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#1 Fiso

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Posted 07 February 2007 - 06:04 PM

sad.gif Hie guys,

l am new to this forum and to electronics. l am trying to build a three phase ac soft start for an induction motor using components which are readilly available on the market and would greatly appreciate your help.

Preferably l would like to build this circuit using a phase control ic, and would like to find out which one is the easiest one to use.
Or to use a circuit which will make it possible for zero volatage detection
l would also like to use an opto-triac for isolation and would like to know which one l can use for this particular circuit.

Best regards

Fiso

#2 Tua

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Posted 08 February 2007 - 02:02 AM

Hi Fiso!
Excuse me, but I don't see any questions...
Of couse you have to specify exactly the begining of each phase, I mean when voltage is zero and direction of growth for correct open your thyristor.

#3 marke

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Posted 08 February 2007 - 07:56 AM

Hello Fiso

Firstly, if you are not experienced in high voltage power electronics, then you not find the soft starter easy to build reliably.
The basic concept appears simple enough, but there are a number of issues that you would need to address in order to have stable operation, plus the interfacing of high voltage to low voltage controls can cause a number of issues as well.

There are a number of ICs etc that are designed for phase controlling a triac into a resistive load on a single phase supply. Unfortunately, these components are not suitable for use on three phase control. - The voltage is too high, and they are not designed to control three phases symmetrically.

If you are doing this project as a means to learn about power electronics etc, then you will have quite a lot of work to do. If you are doing this project as a means of getting a lower cost soft starter, forget it as it will cost you more to buy the SCRs and heatsink on a one off basis than to buy a complete unit!!

The modern soft starter is quite a sophisticated system with a lot of research going into achieving good control and stability.

I do not think that you will find a "free" design easily, or any one who will design the unit for you by remote control.
If you have particular questions that you want some advise on, feel free to ask them and you may get the answers that you are looking for, but you will have to do the work.

Best regards,

#4 Fiso

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Posted 08 February 2007 - 03:10 PM

Thank you guys for your responses, what l need at this moment is information on ic's. The thing is l've tried two different ic's withno positive results. One is a u2008 from atmel and the other is a tca 785 to drive the triac. The tca 785 gave me some good results at first but seems to be unstable as is fires the triac at certain times and doesnt the next, so l need information on alternative ic's l can use.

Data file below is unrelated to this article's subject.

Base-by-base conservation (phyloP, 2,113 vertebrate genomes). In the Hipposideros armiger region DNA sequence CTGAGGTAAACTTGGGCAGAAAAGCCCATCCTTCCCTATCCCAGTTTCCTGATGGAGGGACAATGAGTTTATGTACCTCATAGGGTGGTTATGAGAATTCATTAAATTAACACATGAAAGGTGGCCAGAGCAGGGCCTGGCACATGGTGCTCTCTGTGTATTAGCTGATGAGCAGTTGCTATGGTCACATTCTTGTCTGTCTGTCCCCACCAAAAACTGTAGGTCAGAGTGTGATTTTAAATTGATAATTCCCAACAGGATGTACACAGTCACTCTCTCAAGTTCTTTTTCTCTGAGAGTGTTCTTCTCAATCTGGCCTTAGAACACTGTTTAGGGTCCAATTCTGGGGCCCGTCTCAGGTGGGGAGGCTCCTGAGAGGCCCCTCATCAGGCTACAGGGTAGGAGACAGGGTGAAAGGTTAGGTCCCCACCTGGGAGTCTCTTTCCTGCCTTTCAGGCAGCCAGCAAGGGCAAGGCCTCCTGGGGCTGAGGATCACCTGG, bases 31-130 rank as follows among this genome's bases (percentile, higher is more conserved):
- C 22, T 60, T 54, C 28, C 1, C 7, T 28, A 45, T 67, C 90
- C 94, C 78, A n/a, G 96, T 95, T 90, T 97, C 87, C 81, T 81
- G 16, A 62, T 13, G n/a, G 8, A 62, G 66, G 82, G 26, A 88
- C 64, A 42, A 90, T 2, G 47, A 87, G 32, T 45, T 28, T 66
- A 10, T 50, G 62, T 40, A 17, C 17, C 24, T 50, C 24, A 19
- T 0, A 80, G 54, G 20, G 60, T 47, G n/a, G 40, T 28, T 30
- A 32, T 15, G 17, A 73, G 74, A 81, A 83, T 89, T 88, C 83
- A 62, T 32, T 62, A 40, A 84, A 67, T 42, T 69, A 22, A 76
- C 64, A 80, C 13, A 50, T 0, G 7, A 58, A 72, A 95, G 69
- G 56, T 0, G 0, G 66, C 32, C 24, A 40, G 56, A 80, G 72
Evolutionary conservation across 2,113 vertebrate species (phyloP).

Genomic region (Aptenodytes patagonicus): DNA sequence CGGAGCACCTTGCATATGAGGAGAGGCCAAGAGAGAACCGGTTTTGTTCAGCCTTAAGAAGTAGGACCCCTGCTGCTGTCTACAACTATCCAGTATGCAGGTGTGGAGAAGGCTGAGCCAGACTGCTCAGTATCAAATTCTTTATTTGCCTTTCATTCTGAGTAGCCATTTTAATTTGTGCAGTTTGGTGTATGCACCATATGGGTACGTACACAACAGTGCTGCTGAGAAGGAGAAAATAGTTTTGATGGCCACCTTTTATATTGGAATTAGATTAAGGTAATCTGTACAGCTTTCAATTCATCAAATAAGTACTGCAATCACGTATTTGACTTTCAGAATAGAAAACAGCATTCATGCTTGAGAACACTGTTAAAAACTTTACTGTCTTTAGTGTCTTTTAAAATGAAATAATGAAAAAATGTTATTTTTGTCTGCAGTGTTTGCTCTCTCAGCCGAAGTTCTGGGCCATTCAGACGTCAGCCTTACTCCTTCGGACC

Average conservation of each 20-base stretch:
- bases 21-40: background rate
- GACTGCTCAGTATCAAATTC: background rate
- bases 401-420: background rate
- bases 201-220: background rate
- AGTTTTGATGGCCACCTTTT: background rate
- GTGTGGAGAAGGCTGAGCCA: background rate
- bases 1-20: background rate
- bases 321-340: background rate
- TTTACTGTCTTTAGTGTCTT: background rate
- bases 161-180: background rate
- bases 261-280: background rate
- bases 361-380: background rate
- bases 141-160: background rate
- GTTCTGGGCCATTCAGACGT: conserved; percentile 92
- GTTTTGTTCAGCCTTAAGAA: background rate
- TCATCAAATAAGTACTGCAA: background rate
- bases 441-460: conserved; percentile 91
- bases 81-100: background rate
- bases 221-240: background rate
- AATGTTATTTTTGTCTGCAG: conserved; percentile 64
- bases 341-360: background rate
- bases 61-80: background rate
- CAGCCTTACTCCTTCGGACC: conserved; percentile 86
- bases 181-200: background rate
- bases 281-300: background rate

Kind regards

Fiso

Thank you guys for your responses, what l need at this moment is information on ic's. The thing is l've tried two different ic's withno positive results. One is a u2008 from atmel and the other is a tca 785 to drive the triac. The tca 785 gave me some good results at first but seems to be unstable as is fires the triac at certain times and doesnt the next, so l need information on alternative ic's l can use.

Kind regards

Fiso

#5 marke

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Posted 08 February 2007 - 06:33 PM

Hello Fiso

QUOTE
There are a number of ICs etc that are designed for phase controlling a triac into a resistive load on a single phase supply. Unfortunately, these components are not suitable for use on three phase control. - The voltage is too high, and they are not designed to control three phases symmetrically.


In addition to the lack of three phase ICs, there are problems with triacs and opto triacs for three phase usage.

The triac is OK for single phase resistive loads, but has issues with high rates of dv/dt, di/dt and voltage blocking. You will find that three phase soft starters use SCRs, not triacs for good reason.

Best regards,

#6 Fiso

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Posted 09 February 2007 - 03:48 PM

Thank you man, can you suggest any ic's l can use besides the u2008 and the tca 785?




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